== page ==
Supermarkets as a Natural Oligopoly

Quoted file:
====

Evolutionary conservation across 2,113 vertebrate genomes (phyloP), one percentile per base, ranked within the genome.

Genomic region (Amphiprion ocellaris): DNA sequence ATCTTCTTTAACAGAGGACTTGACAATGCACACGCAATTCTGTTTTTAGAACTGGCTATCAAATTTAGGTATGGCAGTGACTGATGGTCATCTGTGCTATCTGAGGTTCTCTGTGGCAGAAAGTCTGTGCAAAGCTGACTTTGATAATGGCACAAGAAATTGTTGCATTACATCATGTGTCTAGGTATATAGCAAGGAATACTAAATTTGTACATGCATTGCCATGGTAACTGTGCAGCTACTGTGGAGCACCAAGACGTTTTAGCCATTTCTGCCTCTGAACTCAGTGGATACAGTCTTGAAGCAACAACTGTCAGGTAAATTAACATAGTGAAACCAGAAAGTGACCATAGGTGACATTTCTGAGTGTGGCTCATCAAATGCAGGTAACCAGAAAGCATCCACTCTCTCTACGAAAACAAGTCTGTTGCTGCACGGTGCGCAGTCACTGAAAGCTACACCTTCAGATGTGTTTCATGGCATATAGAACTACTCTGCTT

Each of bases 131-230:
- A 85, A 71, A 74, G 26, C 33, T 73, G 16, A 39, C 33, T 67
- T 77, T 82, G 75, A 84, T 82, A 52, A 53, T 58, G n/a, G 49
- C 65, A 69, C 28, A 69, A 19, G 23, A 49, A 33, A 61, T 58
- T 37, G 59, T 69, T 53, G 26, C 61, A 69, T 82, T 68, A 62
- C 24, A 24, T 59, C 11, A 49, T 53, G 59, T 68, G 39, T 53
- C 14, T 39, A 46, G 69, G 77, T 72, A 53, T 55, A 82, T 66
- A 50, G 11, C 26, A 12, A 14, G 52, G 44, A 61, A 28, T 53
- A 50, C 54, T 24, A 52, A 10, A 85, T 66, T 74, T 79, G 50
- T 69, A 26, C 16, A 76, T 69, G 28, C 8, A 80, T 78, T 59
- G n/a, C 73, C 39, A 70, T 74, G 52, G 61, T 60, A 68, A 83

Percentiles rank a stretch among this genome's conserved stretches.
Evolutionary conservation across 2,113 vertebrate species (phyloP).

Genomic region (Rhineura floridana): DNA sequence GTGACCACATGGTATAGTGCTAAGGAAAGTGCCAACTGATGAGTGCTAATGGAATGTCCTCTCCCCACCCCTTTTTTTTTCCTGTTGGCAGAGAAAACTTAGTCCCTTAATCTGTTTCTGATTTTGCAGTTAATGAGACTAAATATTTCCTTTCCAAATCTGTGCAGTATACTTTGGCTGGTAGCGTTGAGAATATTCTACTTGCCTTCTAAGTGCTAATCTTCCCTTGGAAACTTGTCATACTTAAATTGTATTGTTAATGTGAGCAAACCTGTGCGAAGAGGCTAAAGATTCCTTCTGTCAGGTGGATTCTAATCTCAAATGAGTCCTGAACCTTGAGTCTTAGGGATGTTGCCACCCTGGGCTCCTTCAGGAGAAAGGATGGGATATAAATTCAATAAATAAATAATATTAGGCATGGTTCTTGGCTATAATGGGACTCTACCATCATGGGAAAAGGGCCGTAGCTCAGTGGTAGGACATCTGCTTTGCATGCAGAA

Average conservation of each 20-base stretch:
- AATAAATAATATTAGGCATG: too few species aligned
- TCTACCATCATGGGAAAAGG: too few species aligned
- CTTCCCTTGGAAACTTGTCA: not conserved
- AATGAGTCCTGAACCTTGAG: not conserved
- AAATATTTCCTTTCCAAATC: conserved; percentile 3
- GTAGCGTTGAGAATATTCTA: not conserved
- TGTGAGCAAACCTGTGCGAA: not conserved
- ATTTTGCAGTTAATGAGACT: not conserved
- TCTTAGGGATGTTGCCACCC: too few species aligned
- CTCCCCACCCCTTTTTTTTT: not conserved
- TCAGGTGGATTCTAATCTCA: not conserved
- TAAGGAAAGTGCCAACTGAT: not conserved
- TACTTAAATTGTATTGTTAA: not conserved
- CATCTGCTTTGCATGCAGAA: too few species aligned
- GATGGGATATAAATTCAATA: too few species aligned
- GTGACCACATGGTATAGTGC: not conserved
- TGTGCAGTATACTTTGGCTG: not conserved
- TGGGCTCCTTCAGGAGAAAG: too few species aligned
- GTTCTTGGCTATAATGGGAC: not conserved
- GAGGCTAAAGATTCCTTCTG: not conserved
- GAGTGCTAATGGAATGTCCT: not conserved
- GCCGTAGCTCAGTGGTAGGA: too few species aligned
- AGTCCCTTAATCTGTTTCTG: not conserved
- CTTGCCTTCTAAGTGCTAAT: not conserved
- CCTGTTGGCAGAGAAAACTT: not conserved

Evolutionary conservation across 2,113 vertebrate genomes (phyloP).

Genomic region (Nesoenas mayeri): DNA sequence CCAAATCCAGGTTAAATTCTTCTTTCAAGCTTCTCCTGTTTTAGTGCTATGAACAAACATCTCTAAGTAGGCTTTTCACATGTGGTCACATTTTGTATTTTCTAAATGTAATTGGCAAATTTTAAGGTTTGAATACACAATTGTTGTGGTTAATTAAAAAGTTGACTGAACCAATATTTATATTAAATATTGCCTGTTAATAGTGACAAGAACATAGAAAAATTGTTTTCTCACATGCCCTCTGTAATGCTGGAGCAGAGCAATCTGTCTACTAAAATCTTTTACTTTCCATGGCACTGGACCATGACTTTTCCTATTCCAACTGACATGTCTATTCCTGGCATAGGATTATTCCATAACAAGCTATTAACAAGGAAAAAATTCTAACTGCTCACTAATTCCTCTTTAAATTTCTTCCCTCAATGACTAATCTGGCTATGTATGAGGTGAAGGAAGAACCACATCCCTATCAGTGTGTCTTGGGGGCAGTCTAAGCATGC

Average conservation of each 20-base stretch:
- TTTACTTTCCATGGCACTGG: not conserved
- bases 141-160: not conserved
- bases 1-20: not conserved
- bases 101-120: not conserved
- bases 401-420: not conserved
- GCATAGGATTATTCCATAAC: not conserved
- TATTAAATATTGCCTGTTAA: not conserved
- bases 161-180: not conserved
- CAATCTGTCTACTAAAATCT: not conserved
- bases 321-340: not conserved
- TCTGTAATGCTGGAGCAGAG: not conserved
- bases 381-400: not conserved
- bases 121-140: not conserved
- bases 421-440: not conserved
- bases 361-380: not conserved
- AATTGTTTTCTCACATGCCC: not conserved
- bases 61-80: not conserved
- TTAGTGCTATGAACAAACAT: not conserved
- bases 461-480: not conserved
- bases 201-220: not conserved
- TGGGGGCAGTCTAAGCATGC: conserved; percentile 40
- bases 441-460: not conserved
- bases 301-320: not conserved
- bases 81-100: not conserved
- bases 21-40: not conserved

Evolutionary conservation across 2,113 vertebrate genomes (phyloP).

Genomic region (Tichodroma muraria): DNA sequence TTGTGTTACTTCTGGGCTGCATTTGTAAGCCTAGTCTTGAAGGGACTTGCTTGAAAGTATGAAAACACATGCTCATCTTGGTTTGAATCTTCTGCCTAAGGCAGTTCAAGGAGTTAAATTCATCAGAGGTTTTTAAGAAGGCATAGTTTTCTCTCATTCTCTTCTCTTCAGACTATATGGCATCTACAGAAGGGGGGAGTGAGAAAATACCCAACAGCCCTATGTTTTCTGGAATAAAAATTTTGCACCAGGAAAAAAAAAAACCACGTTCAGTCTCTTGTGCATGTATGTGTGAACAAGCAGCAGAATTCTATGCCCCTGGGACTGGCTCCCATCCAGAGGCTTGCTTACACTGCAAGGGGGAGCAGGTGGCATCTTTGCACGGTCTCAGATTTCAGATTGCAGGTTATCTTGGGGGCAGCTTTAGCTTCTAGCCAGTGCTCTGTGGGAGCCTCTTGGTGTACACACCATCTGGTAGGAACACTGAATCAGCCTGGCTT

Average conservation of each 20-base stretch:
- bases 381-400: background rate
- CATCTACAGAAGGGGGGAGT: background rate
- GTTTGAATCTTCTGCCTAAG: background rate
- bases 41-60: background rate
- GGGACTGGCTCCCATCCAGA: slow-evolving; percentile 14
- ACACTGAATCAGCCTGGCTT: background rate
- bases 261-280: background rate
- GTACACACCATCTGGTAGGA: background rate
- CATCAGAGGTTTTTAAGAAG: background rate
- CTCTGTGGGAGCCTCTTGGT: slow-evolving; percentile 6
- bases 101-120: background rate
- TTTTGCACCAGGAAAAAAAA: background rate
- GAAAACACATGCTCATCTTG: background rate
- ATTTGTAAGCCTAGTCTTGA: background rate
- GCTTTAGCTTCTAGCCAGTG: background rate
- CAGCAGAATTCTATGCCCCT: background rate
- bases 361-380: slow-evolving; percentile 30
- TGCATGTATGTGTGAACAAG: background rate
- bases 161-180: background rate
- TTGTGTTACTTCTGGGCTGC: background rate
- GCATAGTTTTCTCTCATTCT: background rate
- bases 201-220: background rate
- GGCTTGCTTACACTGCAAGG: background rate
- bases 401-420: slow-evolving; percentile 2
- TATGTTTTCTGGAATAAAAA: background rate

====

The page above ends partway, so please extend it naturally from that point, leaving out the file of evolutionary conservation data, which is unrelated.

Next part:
This paper uses a model of endogenous sunk cost (ESC) competition to explain the industrial structure of the supermarket industry, where a few powerful chains provide high quality products at low prices. The predictions of this model accord well with the features of the supermarket industry documented here. Using a novel dataset of store level observations, I demonstrate that 1) the same number of high quality firms enter markets of varying sizes and compete side by side for the same consumers and 2) quality increases with the size of the market. In addition to documenting a local structure of competition consistent with the ESC framework, I demonstrate that the choice of quality by rival firms behaves as a strategic complement. This key finding, which is consistent with an ESC model of quality enhancing sunk outlays, eliminates several alternative explanations of concentration in the supermarket industry, including most standard models of cost-reducing investment and product proliferation. These results suggest that the competitive mechanisms sustaining high levels of concentration in the supermarket industry are inherently rivalrous and unlikely to lead to the emergence of a single dominant firm.
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